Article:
Where’s the color?

For those who may be new to my blog – welcome! I began blogging in 2007, writing about ducks, chickens, favorite nature spots, wild things, and more.  That blog was discontinued compliments of Apple when they decided to no longer provide web service.

I have written of our gray/green northwest world in the past, but it is rare I would be having gray green thoughts in late July! But during this most unusual of years we are waking to more gray skies than blue, and here in the woods dark green foliage, the baby bright green new growth having hardened off, is dense and heavy with dew or rain, a world seemingly without the bright colors of summer.

Spring brings the first splashes of color to NW landscapes. A succession of flowers, from Crocuses, Daffodils, and Tulips, to Rhododendrons, flowering trees and a variety of wild flowers, provide vivid colors to pull us out of our winter doldrums. Summer doldrums? Hmmmmmm……….

The red poppies that re-seed in our garden, usually in bloom by 4th of July, are just setting buds, the big Chinese poppies came and went quickly, looking sad and limp in the rain a few weeks ago, a few brave Hydrangeas are starting to bloom, shyly opening whitish buds that turn pale sky blue, but there is no blue sky to encourage them!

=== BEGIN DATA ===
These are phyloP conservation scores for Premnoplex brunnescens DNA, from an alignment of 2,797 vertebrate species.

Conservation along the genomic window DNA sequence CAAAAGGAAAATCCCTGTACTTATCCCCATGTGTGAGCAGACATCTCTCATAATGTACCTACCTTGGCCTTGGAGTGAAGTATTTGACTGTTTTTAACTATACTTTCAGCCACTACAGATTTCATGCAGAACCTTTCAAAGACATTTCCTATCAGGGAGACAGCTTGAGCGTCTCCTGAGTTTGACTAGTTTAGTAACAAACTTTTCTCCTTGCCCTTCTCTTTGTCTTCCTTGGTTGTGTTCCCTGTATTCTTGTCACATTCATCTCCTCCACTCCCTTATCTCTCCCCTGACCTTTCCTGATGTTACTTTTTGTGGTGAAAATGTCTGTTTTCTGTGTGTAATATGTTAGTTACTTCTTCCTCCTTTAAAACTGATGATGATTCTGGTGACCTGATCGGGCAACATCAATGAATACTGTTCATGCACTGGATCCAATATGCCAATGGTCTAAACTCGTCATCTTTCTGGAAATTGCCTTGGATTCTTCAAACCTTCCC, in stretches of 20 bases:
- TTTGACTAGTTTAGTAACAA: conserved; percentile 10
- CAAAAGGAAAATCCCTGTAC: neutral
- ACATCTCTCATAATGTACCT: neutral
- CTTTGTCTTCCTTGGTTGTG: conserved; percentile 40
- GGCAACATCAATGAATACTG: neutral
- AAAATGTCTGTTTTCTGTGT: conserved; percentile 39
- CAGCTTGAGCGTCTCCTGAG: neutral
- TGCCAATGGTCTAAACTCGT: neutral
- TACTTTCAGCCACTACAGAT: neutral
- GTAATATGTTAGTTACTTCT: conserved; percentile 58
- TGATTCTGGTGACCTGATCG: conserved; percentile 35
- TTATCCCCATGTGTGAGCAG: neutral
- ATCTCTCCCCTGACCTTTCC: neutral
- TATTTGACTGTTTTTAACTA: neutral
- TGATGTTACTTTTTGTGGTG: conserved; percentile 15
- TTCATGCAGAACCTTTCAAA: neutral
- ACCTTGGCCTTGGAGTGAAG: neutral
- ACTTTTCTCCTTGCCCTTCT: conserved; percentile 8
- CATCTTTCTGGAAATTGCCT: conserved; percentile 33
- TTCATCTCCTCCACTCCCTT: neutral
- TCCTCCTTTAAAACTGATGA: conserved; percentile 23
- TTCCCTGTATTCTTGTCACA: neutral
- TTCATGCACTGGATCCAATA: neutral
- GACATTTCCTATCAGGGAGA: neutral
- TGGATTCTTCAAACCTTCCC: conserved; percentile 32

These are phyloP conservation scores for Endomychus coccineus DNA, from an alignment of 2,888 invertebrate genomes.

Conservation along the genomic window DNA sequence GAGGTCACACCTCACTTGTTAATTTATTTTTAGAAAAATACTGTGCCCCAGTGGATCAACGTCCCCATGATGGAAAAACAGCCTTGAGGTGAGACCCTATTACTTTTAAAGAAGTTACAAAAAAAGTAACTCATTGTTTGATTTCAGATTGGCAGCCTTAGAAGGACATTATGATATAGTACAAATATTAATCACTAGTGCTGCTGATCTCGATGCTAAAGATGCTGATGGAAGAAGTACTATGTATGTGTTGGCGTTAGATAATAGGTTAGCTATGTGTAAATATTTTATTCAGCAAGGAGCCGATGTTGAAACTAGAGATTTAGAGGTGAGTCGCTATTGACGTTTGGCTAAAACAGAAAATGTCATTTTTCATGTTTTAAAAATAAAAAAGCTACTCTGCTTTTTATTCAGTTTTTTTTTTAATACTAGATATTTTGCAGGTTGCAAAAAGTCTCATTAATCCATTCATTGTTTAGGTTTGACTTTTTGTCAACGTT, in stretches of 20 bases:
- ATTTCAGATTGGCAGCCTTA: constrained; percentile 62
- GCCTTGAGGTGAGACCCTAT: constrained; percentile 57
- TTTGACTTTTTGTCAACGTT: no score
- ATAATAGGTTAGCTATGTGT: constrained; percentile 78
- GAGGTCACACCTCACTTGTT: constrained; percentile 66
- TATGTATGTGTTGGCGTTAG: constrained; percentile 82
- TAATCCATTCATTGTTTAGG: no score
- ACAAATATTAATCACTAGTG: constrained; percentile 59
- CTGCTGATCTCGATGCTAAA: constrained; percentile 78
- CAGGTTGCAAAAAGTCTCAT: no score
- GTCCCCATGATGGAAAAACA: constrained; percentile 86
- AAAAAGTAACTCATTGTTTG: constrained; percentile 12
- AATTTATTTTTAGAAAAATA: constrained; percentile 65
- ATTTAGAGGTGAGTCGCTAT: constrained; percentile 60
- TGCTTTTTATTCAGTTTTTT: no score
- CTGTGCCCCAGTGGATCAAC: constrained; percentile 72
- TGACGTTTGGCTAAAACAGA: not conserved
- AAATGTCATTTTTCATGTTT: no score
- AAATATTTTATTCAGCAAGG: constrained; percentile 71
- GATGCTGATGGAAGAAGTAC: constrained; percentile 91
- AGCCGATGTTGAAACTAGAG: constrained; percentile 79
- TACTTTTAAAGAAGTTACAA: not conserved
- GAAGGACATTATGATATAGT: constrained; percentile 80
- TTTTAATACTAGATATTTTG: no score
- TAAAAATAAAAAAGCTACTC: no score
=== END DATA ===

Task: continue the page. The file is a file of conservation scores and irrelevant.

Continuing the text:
I’m in awe of those hardy plants who have, in spite of the lack of sun, shown boldly their ‘true’ colors. The ‘true’ geranium, or cranesbill, by the meditation building, which each year provides a three foot patch of magenta, is undaunted by this cranky summer weather, each small flower showing it’s dark maroon face to the darken skies. Another cranesbill in the backyard, lighter pink blossoms with white specks, has been blooming steady for a month. The old, intensely scented red rose, each tiny blossom quickly succumbing to extremes of weather, rain or heat, en-mass provides a red accent to the green background. And my zonal geraniums, which sit dry and dusty in the dark back hall all winter, like neon lights, brighten the back porch with their salmon pink, hot pink and orange blooms, snubbing those who say they need lots of sun.

And there are the wild ones, fields of fox gloves, like colorful staffs, point daringly upward to the gray sky.  Hot pink sweet peas, and lavender-pink fire weed, brighten road sides. Though Salmonberries seem scarce this year, cherry red Elderberries stand tall and accent the green world, inviting birds to taste their bitter fruit.

In the absence of sun, on these sometimes gloomy summer days, I find these color spots the remedy to a new condition – MSD – missing summer disorder – unique to the northwest!

For more pictures of summer color splashes view Summer Flowers

Surviving Summer